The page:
Restaurant at the Burrell Collection


LET me put you in the picture here: I’m in the Burrell Collection. Newly unveiled after a gazillion pound refurbishment and reroofing that took so long you would think the council actually did it themselves.

Hurrah anyway. It’s finally open. All now is glitter and fabulous cultural gold. Obviously, I’ve remained appropriately slack-jawed throughout the tour. Of the shop certainly.

Now, I’m sitting at Table No 33 in the restaurant gazing fixedly through a wall of glass at the genuinely priceless bucolic splendour of Pollok Park.

Stopped right beside me on their way out, almost edging into my lap in fact, are two elderly tourists who having hooked an NHS walking stick on the edge of my table – hello I’m about to eat from that – are now taking off and putting on the whole Karrimor Kagoul back-catalogue in an electrifying storm of static and rustling.

If they even see me, say four inches away, they betray absolutely no sign of it. Have they, I wonder, assumed I’m Exhibit No 33: stale, white, pale, whale circa 2022 (alabaster, lard).

Or were that to be written in the new controversial yet undoubtedly super-inclusive exhibit description style of a Burrell Curator; goo-goo, ga-ga; man (plump; extinct).

Suddenly, anyway, my food zooms up on a tray. Stops. A waiter eyeballs me. Checks out the otherwise empty table. Says nothing. Turns and walks away again.

Taking my food with him.

I’m like, sigh, arms half-raised, eyes following my lunch reverse-ferretting swiftly to that giant serving counter modelled, deliberately perhaps, in the style of an Airport Security desk – (post-pandemic circa 2022). Remember, folks: no need to remove belt and shoes before joining this queue.

There, I presume, the conversation is going like this. Hey, there’s only one geezer at that table, but there’s more than one plate of food on this tray. Heads go together. Paperwork is examined. The food eventually returns. Is deposited. No meaningful words exchanged.

Out there birds twitter, in here visitors happily chatter, dishes gently clatter and all once again is well with the world.

Now, are you thinking the remodelling of a global treasure like The Burrell has provided the opportunity to do what many other museums have recently done and open an exciting, say cutting edge, possibly even fine dining – gasp – independent restaurant befitting the surroundings?

Think again. It hasn’t. This is run by some giant corporate blandorama entity; looks like Baxter-Storey from a quick internet search.

But we won’t hold that against the council. The Burrell Collection after all, even in the 21st century, remains magnificently free to visit and bills have to be paid.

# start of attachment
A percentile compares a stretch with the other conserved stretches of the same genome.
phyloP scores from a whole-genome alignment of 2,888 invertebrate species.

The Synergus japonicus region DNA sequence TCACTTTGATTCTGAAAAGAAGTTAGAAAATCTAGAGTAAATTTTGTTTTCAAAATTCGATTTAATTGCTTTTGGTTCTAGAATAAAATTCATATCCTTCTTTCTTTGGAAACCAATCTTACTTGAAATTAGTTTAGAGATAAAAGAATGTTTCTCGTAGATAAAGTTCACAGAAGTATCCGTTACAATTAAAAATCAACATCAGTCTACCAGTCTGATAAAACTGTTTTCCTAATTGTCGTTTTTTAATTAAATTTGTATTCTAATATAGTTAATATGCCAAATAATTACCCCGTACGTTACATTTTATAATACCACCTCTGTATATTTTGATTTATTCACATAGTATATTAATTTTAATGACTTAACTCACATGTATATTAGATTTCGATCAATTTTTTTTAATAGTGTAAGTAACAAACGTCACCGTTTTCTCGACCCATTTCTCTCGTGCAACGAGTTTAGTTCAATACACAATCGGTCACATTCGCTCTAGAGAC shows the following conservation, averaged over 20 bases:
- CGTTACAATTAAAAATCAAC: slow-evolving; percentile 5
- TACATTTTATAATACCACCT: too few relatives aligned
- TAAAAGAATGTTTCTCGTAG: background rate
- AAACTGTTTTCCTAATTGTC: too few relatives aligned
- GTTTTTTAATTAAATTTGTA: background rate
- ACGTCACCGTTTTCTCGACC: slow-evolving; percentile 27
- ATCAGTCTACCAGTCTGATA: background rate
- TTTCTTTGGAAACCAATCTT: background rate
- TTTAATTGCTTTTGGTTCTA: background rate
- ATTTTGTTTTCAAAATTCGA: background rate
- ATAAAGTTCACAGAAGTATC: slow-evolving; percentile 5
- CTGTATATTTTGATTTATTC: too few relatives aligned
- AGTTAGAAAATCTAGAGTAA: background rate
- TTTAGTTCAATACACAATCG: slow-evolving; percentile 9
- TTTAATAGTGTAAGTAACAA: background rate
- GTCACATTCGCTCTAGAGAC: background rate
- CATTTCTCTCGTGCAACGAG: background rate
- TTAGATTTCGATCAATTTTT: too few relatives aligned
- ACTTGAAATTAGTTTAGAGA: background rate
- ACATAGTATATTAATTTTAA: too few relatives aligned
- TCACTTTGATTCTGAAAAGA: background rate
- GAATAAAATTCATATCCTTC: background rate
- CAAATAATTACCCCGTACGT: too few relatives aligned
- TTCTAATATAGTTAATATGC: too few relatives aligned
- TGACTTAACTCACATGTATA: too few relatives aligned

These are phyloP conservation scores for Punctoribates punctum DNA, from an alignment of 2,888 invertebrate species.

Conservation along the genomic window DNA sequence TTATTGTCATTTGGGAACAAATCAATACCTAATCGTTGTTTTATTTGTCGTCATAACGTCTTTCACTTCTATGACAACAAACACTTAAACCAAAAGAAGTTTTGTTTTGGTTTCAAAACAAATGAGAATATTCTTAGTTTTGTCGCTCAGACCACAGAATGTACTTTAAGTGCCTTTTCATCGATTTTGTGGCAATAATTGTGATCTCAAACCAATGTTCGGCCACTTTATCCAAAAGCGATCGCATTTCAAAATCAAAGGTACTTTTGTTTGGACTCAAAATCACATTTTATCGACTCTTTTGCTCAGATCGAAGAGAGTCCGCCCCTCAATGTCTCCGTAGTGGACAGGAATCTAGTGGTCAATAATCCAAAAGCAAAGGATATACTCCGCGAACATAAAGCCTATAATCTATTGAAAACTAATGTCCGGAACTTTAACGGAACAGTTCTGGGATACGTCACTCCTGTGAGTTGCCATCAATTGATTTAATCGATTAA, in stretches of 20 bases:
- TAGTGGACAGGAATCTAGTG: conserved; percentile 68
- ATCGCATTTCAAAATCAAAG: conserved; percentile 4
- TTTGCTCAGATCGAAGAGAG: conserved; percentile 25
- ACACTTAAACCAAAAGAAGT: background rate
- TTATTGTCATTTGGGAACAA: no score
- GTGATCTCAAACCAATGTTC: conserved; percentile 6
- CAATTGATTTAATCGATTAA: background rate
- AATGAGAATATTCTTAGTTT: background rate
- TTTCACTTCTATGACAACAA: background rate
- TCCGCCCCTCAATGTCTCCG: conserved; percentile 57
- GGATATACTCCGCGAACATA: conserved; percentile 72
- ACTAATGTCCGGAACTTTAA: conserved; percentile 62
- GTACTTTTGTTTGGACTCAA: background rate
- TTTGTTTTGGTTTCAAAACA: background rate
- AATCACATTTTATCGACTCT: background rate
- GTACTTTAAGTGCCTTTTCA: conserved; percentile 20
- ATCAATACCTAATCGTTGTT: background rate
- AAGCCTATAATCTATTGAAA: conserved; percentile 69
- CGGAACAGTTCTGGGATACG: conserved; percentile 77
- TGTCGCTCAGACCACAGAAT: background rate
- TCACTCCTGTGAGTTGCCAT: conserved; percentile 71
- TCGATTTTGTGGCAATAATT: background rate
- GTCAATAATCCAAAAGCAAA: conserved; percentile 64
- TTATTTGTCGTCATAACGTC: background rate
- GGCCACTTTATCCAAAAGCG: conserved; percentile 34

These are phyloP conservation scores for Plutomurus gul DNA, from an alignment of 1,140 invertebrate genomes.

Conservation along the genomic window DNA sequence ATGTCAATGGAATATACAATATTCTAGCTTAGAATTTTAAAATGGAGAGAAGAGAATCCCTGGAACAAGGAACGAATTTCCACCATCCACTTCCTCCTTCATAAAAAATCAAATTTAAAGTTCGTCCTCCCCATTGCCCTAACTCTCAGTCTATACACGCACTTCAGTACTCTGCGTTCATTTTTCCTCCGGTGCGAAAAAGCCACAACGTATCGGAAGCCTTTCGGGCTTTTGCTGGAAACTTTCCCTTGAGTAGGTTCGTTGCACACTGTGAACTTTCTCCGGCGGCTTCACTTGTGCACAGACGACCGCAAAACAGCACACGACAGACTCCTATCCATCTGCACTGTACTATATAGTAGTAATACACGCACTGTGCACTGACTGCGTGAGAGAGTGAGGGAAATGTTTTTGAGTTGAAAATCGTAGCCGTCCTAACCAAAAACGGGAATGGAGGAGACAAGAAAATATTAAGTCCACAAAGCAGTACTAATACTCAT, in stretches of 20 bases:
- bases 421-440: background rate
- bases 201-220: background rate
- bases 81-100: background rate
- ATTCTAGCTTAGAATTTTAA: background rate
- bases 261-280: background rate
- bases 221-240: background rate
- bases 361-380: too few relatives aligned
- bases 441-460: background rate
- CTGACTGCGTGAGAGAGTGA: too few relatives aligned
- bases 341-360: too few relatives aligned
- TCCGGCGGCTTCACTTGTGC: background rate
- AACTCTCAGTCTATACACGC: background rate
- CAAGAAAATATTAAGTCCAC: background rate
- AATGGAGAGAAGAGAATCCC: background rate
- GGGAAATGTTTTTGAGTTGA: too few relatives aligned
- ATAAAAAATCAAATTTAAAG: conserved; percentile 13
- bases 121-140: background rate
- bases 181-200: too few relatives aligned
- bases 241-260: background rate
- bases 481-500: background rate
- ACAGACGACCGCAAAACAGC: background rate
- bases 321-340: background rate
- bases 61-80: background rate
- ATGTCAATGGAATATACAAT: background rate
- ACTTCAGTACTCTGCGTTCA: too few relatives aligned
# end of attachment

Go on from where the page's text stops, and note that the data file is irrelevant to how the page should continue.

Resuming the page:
And you know what? Okay, there are no menus on the tables, or apparently anywhere, the system is all super-impersonal, but the counters are laden attractively with scones and bakes. They’re even offering grown up food.

And, yes, someone has resisted the temptation to implement tourist rip-off pricing. I am actually taken aback not just at the size of the plates – are these pizza platters by the way – but the fact they are completely filled.

A Chicken Caesar (£10) is laden with substantial pieces of marinated (slightly) breast meat, sun-dried tomatoes, parmesan, hunky croutons and fresh cos lettuce. Okay, it’s not culinary rocket science, but it’s clean, crisp and fine. I make it three boiled egg halves, ooft, adorning the tuna Nicoise mountain; all fresh rocket, more of those sun-dried tomatoes, capers, marinated red onion and, chunky-monkey potato halves.

At first, I think, hmm, this is going to be pretty tasteless but actually every inch of its gargantuan slopes are dressed properly in lemon and olive oil.

Yes, the Pad Thai arrives too in similar value proportions and looks the business though, if I was Baxter-Storey or whoever, I wouldn’t be boasting about the house spiced peanut sauce. It’s bland. Skin-on fries at £3.50, soup at a fiver. Crikey, it’s all keenly priced and undoubted value. Who would of thought it?

Restaurant at the Burrell Collection

Pollok Park


Menu: Gargantuan Tuna Nicoise, Chicken Caesars, flatbreads, burgers – amongst the usual scone and soup o-rama. Nothing cutting edge but perfectly okay. 3/5

Service: Table numbers needed for counter ordering, staff deliver on trays. It’s all vast, impersonal. On a quiet Wednesday it kind of worked. 3/5

Price: Nothing unusual about a Nicoise or Caesar Salad or haggis bites, but it is fresh, competently prepared and served in vast portions. 5/5

Atmosphere: The Burrell still has a kind of magic and the restaurant still has that glass-house view of the greenery on a mid-week afternoon. 4/5

Food: They could have tried something innovative or independent, instead they have gone for simple, easy assemble, big portions. Fresh and good value. 6/10